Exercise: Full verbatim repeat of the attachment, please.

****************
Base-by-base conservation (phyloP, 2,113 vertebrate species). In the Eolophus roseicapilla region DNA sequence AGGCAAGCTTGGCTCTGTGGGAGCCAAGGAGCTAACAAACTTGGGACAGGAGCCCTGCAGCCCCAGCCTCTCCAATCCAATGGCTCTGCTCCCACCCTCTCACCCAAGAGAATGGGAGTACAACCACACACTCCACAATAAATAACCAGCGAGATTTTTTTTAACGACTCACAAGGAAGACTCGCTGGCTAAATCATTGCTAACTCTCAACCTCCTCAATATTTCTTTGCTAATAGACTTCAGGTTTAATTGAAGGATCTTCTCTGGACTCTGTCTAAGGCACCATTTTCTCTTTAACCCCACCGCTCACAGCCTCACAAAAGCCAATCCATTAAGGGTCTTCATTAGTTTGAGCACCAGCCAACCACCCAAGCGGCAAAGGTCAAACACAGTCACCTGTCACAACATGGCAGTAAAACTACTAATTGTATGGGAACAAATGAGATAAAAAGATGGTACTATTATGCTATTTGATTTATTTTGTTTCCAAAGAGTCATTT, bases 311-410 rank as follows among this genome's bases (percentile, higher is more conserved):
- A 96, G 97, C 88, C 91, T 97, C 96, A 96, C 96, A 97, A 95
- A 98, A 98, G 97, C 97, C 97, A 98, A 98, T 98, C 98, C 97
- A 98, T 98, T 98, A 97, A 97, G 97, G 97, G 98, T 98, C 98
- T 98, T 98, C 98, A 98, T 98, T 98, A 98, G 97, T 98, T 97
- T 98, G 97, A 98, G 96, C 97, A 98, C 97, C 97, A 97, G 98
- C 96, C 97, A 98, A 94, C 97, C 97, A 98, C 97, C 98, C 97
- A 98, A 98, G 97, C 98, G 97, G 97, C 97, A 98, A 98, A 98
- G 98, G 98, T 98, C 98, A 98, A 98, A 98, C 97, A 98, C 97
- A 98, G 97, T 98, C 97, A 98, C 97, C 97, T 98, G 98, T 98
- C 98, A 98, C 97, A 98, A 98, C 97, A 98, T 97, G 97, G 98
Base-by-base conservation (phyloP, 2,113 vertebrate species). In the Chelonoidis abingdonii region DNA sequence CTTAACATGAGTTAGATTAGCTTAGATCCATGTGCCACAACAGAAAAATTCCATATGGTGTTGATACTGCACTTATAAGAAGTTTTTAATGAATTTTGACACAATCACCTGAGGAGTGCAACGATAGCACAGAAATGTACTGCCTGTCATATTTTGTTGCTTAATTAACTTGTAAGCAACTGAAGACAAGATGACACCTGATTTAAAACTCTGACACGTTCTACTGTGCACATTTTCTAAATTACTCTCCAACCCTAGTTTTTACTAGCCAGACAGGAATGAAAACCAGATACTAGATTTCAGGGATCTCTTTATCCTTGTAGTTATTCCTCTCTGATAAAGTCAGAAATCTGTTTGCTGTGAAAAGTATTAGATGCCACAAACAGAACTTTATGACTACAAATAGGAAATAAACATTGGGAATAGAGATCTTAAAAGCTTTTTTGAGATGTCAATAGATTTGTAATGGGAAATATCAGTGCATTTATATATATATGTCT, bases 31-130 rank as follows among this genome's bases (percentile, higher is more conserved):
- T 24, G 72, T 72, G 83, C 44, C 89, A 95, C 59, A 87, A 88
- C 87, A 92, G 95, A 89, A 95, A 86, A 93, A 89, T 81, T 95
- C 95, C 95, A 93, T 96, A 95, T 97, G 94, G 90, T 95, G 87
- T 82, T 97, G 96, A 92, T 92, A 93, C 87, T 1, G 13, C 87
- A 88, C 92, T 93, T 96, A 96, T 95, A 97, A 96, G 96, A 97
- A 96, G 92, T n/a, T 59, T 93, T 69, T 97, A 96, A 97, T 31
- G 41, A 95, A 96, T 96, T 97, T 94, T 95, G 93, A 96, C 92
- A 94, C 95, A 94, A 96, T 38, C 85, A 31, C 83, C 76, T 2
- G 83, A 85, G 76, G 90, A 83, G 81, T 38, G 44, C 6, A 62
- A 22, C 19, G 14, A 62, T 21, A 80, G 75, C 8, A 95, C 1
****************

Base-by-base conservation (phyloP, 2,113 vertebrate species). In the Eolophus roseicapilla region DNA sequence AGGCAAGCTTGGCTCTGTGGGAGCCAAGGAGCTAACAAACTTGGGACAGGAGCCCTGCAGCCCCAGCCTCTCCAATCCAATGGCTCTGCTCCCACCCTCTCACCCAAGAGAATGGGAGTACAACCACACACTCCACAATAAATAACCAGCGAGATTTTTTTTAACGACTCACAAGGAAGACTCGCTGGCTAAATCATTGCTAACTCTCAACCTCCTCAATATTTCTTTGCTAATAGACTTCAGGTTTAATTGAAGGATCTTCTCTGGACTCTGTCTAAGGCACCATTTTCTCTTTAACCCCACCGCTCACAGCCTCACAAAAGCCAATCCATTAAGGGTCTTCATTAGTTTGAGCACCAGCCAACCACCCAAGCGGCAAAGGTCAAACACAGTCACCTGTCACAACATGGCAGTAAAACTACTAATTGTATGGGAACAAATGAGATAAAAAGATGGTACTATTATGCTATTTGATTTATTTTGTTTCCAAAGAGTCATTT, bases 311-410 rank as follows among this genome's bases (percentile, higher is more conserved):
- A 96, G 97, C 88, C 91, T 97, C 96, A 96, C 96, A 97, A 95
- A 98, A 98, G 97, C 97, C 97, A 98, A 98, T 98, C 98, C 97
- A 98, T 98, T 98, A 97, A 97, G 97, G 97, G 98, T 98, C 98
- T 98, T 98, C 98, A 98, T 98, T 98, A 98, G 97, T 98, T 97
- T 98, G 97, A 98, G 96, C 97, A 98, C 97, C 97, A 97, G 98
- C 96, C 97, A 98, A 94, C 97, C 97, A 98, C 97, C 98, C 97
- A 98, A 98, G 97, C 98, G 97, G 97, C 97, A 98, A 98, A 98
- G 98, G 98, T 98, C 98, A 98, A 98, A 98, C 97, A 98, C 97
- A 98, G 97, T 98, C 97, A 98, C 97, C 97, T 98, G 98, T 98
- C 98, A 98, C 97, A 98, A 98, C 97, A 98, T 97, G 97, G 98
Base-by-base conservation (phyloP, 2,113 vertebrate species). In the Chelonoidis abingdonii region DNA sequence CTTAACATGAGTTAGATTAGCTTAGATCCATGTGCCACAACAGAAAAATTCCATATGGTGTTGATACTGCACTTATAAGAAGTTTTTAATGAATTTTGACACAATCACCTGAGGAGTGCAACGATAGCACAGAAATGTACTGCCTGTCATATTTTGTTGCTTAATTAACTTGTAAGCAACTGAAGACAAGATGACACCTGATTTAAAACTCTGACACGTTCTACTGTGCACATTTTCTAAATTACTCTCCAACCCTAGTTTTTACTAGCCAGACAGGAATGAAAACCAGATACTAGATTTCAGGGATCTCTTTATCCTTGTAGTTATTCCTCTCTGATAAAGTCAGAAATCTGTTTGCTGTGAAAAGTATTAGATGCCACAAACAGAACTTTATGACTACAAATAGGAAATAAACATTGGGAATAGAGATCTTAAAAGCTTTTTTGAGATGTCAATAGATTTGTAATGGGAAATATCAGTGCATTTATATATATATGTCT, bases 31-130 rank as follows among this genome's bases (percentile, higher is more conserved):
- T 24, G 72, T 72, G 83, C 44, C 89, A 95, C 59, A 87, A 88
- C 87, A 92, G 95, A 89, A 95, A 86, A 93, A 89, T 81, T 95
- C 95, C 95, A 93, T 96, A 95, T 97, G 94, G 90, T 95, G 87
- T 82, T 97, G 96, A 92, T 92, A 93, C 87, T 1, G 13, C 87
- A 88, C 92, T 93, T 96, A 96, T 95, A 97, A 96, G 96, A 97
- A 96, G 92, T n/a, T 59, T 93, T 69, T 97, A 96, A 97, T 31
- G 41, A 95, A 96, T 96, T 97, T 94, T 95, G 93, A 96, C 92
- A 94, C 95, A 94, A 96, T 38, C 85, A 31, C 83, C 76, T 2
- G 83, A 85, G 76, G 90, A 83, G 81, T 38, G 44, C 6, A 62
- A 22, C 19, G 14, A 62, T 21, A 80, G 75, C 8, A 95, C 1